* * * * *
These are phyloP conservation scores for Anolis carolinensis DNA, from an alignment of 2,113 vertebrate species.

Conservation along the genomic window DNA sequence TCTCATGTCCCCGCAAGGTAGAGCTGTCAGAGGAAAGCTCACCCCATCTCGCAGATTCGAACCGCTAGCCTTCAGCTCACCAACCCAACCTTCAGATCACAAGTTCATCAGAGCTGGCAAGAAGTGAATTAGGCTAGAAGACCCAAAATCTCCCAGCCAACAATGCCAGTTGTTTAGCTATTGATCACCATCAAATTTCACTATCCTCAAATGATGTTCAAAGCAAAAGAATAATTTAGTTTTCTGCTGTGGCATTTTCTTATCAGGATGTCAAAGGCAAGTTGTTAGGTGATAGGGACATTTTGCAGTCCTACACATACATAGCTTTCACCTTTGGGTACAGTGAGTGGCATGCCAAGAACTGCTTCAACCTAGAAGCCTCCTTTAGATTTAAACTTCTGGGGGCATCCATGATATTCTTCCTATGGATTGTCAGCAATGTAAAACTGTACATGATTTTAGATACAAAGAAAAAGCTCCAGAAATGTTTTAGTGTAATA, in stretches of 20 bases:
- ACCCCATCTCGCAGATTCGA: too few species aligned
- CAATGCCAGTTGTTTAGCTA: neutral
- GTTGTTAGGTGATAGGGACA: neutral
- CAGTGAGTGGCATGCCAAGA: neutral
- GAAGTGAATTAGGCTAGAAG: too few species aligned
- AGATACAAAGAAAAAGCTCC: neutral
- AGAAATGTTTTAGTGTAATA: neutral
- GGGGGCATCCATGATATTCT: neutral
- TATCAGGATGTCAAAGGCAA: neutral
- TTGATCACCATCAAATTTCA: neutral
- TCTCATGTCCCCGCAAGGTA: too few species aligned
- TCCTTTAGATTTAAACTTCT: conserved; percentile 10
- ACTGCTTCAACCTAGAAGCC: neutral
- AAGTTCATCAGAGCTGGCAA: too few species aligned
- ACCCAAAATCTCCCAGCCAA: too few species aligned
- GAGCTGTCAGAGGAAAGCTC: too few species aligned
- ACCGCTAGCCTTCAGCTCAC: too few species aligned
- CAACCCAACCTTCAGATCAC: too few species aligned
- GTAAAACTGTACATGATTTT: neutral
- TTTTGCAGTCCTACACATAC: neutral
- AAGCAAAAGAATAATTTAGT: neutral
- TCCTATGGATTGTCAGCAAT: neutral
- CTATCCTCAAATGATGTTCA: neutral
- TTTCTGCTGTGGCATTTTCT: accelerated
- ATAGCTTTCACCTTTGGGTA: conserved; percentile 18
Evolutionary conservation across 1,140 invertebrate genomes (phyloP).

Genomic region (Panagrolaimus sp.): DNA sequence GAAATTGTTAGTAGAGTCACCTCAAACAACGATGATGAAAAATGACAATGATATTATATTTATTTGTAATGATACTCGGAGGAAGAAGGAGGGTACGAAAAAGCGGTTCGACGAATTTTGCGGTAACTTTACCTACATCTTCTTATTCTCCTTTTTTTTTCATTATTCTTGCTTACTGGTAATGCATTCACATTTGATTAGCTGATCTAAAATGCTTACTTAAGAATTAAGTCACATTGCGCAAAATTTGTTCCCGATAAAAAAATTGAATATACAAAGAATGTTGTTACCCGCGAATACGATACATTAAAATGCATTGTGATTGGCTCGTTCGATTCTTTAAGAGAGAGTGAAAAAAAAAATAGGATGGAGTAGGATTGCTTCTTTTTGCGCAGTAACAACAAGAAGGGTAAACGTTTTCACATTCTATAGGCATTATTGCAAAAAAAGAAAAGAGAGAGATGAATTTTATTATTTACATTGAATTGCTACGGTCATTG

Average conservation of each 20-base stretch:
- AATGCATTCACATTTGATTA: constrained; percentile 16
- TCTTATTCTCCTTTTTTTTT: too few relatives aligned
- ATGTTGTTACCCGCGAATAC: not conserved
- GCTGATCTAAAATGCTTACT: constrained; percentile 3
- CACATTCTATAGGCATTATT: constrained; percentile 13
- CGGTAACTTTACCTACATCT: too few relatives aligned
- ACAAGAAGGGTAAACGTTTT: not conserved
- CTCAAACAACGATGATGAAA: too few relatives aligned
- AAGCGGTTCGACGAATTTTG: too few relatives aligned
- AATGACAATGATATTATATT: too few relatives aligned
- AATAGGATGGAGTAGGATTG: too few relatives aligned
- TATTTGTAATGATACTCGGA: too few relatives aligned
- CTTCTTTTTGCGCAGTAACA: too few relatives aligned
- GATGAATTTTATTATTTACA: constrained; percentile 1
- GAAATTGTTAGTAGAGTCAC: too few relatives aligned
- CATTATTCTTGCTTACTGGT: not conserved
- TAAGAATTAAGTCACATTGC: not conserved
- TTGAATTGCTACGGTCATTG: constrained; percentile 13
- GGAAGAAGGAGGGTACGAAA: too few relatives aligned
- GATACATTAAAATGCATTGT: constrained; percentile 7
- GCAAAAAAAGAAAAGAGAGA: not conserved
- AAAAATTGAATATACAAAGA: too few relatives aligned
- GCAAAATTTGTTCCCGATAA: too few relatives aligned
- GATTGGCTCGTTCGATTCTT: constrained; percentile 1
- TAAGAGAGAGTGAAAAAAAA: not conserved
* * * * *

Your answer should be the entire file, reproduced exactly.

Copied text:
These are phyloP conservation scores for Anolis carolinensis DNA, from an alignment of 2,113 vertebrate species.

Conservation along the genomic window DNA sequence TCTCATGTCCCCGCAAGGTAGAGCTGTCAGAGGAAAGCTCACCCCATCTCGCAGATTCGAACCGCTAGCCTTCAGCTCACCAACCCAACCTTCAGATCACAAGTTCATCAGAGCTGGCAAGAAGTGAATTAGGCTAGAAGACCCAAAATCTCCCAGCCAACAATGCCAGTTGTTTAGCTATTGATCACCATCAAATTTCACTATCCTCAAATGATGTTCAAAGCAAAAGAATAATTTAGTTTTCTGCTGTGGCATTTTCTTATCAGGATGTCAAAGGCAAGTTGTTAGGTGATAGGGACATTTTGCAGTCCTACACATACATAGCTTTCACCTTTGGGTACAGTGAGTGGCATGCCAAGAACTGCTTCAACCTAGAAGCCTCCTTTAGATTTAAACTTCTGGGGGCATCCATGATATTCTTCCTATGGATTGTCAGCAATGTAAAACTGTACATGATTTTAGATACAAAGAAAAAGCTCCAGAAATGTTTTAGTGTAATA, in stretches of 20 bases:
- ACCCCATCTCGCAGATTCGA: too few species aligned
- CAATGCCAGTTGTTTAGCTA: neutral
- GTTGTTAGGTGATAGGGACA: neutral
- CAGTGAGTGGCATGCCAAGA: neutral
- GAAGTGAATTAGGCTAGAAG: too few species aligned
- AGATACAAAGAAAAAGCTCC: neutral
- AGAAATGTTTTAGTGTAATA: neutral
- GGGGGCATCCATGATATTCT: neutral
- TATCAGGATGTCAAAGGCAA: neutral
- TTGATCACCATCAAATTTCA: neutral
- TCTCATGTCCCCGCAAGGTA: too few species aligned
- TCCTTTAGATTTAAACTTCT: conserved; percentile 10
- ACTGCTTCAACCTAGAAGCC: neutral
- AAGTTCATCAGAGCTGGCAA: too few species aligned
- ACCCAAAATCTCCCAGCCAA: too few species aligned
- GAGCTGTCAGAGGAAAGCTC: too few species aligned
- ACCGCTAGCCTTCAGCTCAC: too few species aligned
- CAACCCAACCTTCAGATCAC: too few species aligned
- GTAAAACTGTACATGATTTT: neutral
- TTTTGCAGTCCTACACATAC: neutral
- AAGCAAAAGAATAATTTAGT: neutral
- TCCTATGGATTGTCAGCAAT: neutral
- CTATCCTCAAATGATGTTCA: neutral
- TTTCTGCTGTGGCATTTTCT: accelerated
- ATAGCTTTCACCTTTGGGTA: conserved; percentile 18
Evolutionary conservation across 1,140 invertebrate genomes (phyloP).

Genomic region (Panagrolaimus sp.): DNA sequence GAAATTGTTAGTAGAGTCACCTCAAACAACGATGATGAAAAATGACAATGATATTATATTTATTTGTAATGATACTCGGAGGAAGAAGGAGGGTACGAAAAAGCGGTTCGACGAATTTTGCGGTAACTTTACCTACATCTTCTTATTCTCCTTTTTTTTTCATTATTCTTGCTTACTGGTAATGCATTCACATTTGATTAGCTGATCTAAAATGCTTACTTAAGAATTAAGTCACATTGCGCAAAATTTGTTCCCGATAAAAAAATTGAATATACAAAGAATGTTGTTACCCGCGAATACGATACATTAAAATGCATTGTGATTGGCTCGTTCGATTCTTTAAGAGAGAGTGAAAAAAAAAATAGGATGGAGTAGGATTGCTTCTTTTTGCGCAGTAACAACAAGAAGGGTAAACGTTTTCACATTCTATAGGCATTATTGCAAAAAAAGAAAAGAGAGAGATGAATTTTATTATTTACATTGAATTGCTACGGTCATTG

Average conservation of each 20-base stretch:
- AATGCATTCACATTTGATTA: constrained; percentile 16
- TCTTATTCTCCTTTTTTTTT: too few relatives aligned
- ATGTTGTTACCCGCGAATAC: not conserved
- GCTGATCTAAAATGCTTACT: constrained; percentile 3
- CACATTCTATAGGCATTATT: constrained; percentile 13
- CGGTAACTTTACCTACATCT: too few relatives aligned
- ACAAGAAGGGTAAACGTTTT: not conserved
- CTCAAACAACGATGATGAAA: too few relatives aligned
- AAGCGGTTCGACGAATTTTG: too few relatives aligned
- AATGACAATGATATTATATT: too few relatives aligned
- AATAGGATGGAGTAGGATTG: too few relatives aligned
- TATTTGTAATGATACTCGGA: too few relatives aligned
- CTTCTTTTTGCGCAGTAACA: too few relatives aligned
- GATGAATTTTATTATTTACA: constrained; percentile 1
- GAAATTGTTAGTAGAGTCAC: too few relatives aligned
- CATTATTCTTGCTTACTGGT: not conserved
- TAAGAATTAAGTCACATTGC: not conserved
- TTGAATTGCTACGGTCATTG: constrained; percentile 13
- GGAAGAAGGAGGGTACGAAA: too few relatives aligned
- GATACATTAAAATGCATTGT: constrained; percentile 7
- GCAAAAAAAGAAAAGAGAGA: not conserved
- AAAAATTGAATATACAAAGA: too few relatives aligned
- GCAAAATTTGTTCCCGATAA: too few relatives aligned
- GATTGGCTCGTTCGATTCTT: constrained; percentile 1
- TAAGAGAGAGTGAAAAAAAA: not conserved